The UK is one of the most important e-commerce markets for the EU. In 2019, the UK accounted for 34% of online sales in Western Europe. Now, as a consequence of Brexit, Mastercard wants to classify the UK as “inter-regional” from October 2021, which will result in interchange fees for “card not present” (CNP) transactions by UK customers increasing five-fold. Visa recently announced that they will follow suit, but the implementation date has not yet been given.

Consequences of interchange reclassification for traders in the EU

The recent announcements mean that interchange fees for EU merchants selling online to UK consumers will increase from 0.2% to 1.15% for a debit transaction and from 0.3% to 1.5% for a credit card transaction, as shown in Figure 1. Interchange fees are paid by the merchant to the cardholder’s card-issuing bank and can represent 80% of the total cost of accepting card transactions for large merchants.

Thus, according to CMSPIestimates, traders in Europe must, the world’s leading independent payments consultancy, will now pay €117.54 million in interchange fees for the same number and amount of transactions as a result of the reclassification instead of €21.48 million, an increase of €96.06 million, at a time when stores are closed and online transactions are often the only way to keep business going.

Is this just the beginning?

CNP transactions by UK consumers in the EU are only a small subset of the transactions for which this reclassification may be relevant in the long term. The additional cost of €96.06 million may therefore be the first step in many theoretical increases:

  1. The classification as “inter-regional” could also be applied to Mastercard Scheme Fees, which would increase them from around 0.197% to the inter-regional average of around 0.77% (CMSPI estimates) – and not just in e-commerce.
    1. Estimated additional costs for European traders: +€20.99 million (+€117.05 million total)
  2. Visa could also reclassify scheme fees.
    1. Estimated additional costs for European traders: +€84.99 million (+€202.04 million total)

The following diagram illustrates the different stages of development. As of today, we are at step 1, but dealers should be prepared to pay a total of more than €202 million extra annually if they sell to customers in or from the UK, should reclassification continue.

Payment & Brexit - What additional costs will German and European merchants face?

German dealers have second highest additional costs

If the UK is fully reclassified as “inter-regional” (scheme fees, interchange fees, Visa and Mastercard), CMSPI calculates that European merchants will have to pay approximately €202 million more per year than they would pay now for the same transactions.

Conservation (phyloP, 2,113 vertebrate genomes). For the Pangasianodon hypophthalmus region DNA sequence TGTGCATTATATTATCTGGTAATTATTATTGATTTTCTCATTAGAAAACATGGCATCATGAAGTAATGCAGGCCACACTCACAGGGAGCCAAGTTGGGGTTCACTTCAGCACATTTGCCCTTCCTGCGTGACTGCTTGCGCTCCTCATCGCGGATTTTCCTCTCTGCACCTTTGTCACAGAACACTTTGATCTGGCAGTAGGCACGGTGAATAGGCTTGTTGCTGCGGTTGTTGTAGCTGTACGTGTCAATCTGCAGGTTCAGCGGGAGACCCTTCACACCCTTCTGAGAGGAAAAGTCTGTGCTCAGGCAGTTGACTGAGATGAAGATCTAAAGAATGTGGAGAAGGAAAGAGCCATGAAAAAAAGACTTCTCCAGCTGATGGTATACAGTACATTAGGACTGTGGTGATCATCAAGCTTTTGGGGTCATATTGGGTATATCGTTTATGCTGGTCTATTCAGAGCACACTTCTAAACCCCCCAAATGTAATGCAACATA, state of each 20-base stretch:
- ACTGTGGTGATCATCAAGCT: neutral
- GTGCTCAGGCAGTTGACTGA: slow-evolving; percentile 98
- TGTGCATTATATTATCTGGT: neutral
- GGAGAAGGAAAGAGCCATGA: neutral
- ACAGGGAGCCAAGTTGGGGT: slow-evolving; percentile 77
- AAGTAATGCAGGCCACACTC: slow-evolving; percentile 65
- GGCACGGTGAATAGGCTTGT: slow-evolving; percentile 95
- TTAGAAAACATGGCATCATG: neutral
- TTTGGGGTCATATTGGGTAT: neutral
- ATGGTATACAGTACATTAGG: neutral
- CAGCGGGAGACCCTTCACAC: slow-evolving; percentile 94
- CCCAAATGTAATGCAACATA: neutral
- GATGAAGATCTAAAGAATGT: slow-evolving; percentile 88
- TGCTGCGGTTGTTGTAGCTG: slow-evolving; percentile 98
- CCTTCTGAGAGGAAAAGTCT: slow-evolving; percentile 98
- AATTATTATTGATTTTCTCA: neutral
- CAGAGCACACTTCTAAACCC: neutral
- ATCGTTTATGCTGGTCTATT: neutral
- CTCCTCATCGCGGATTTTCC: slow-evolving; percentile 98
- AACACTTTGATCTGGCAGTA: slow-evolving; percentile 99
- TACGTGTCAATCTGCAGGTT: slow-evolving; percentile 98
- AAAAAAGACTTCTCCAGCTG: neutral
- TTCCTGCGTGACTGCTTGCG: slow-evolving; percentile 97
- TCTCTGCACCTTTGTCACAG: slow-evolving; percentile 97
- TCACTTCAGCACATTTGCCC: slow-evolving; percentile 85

Of this €202 million, Germany would bear almost 14%, meaning that German traders would have to reckon with additional costs of up to €27.73 million.

Cause? Regulatory Gaps

In 2015, the EU Interchange Fee Regulation (IFR) set caps on interchange fees for domestic and intra-EEA card transactions of 0.2% (debit card transactions) and 0.3% (credit card transactions).

However, the Regulation does not regulate “inter-EEA” transactions (i.e. those where the merchant is located within the EEA and the consumer uses a card issued outside the EEA). Instead, for such transactions, an additional agreement has been reached between the EU and the card schemes to reduce these fees. The ceilings for card-present transactions have been taken from the Regulation (0.2% and 0.3% respectively), while ceilings for card-not-present transactions of 1.15% and 1.5% have been agreed. These are exactly the fees that will now apply to UK consumers when making online transactions. While the UK has retained the Regulation as part of its withdrawal from the EU, there is nothing to stop Visa and Mastercard classifying the UK as “inter-regional” in its transactions with EU merchants.

The regulation was a major victory for traders and consumers in Europe. However, the announced changes once again clearly show that there are large gaps in the legislation and that this creates immense problems. Scheme fees, which are unregulated, are a clear example of this. They are paid by merchants to card schemes via their acquirers. Our data suggests that successive increases in Scheme Fees since 2015 have resulted in traders now missing out on more than €1bn of the €9.4bn in annual savings from the regulation. The Brexit reclassification is of particular concern in this context, as “inter-regional” scheme fees are significantly higher than intra-EEA fees. The following chart shows average system charges for Germany for illustrative purposes.

Payment & Brexit - What additional costs will German and European merchants face?

Not to mention interchange fees; another pattern that threatens to emerge is that interchange fees will be increased for non-regulated transactions and card types – such as those with commercial cards in the EU. CMSPI estimates that the 2020-2021 changes to Mastercards Corporate Prepaid Interchange will cost European merchants an additional €15.5 million each year. Although Brexit now provides card schemes with a “good” argument for further fee increases, this comes against a backdrop of similar changes that have seen merchants incur significant additional costs for years.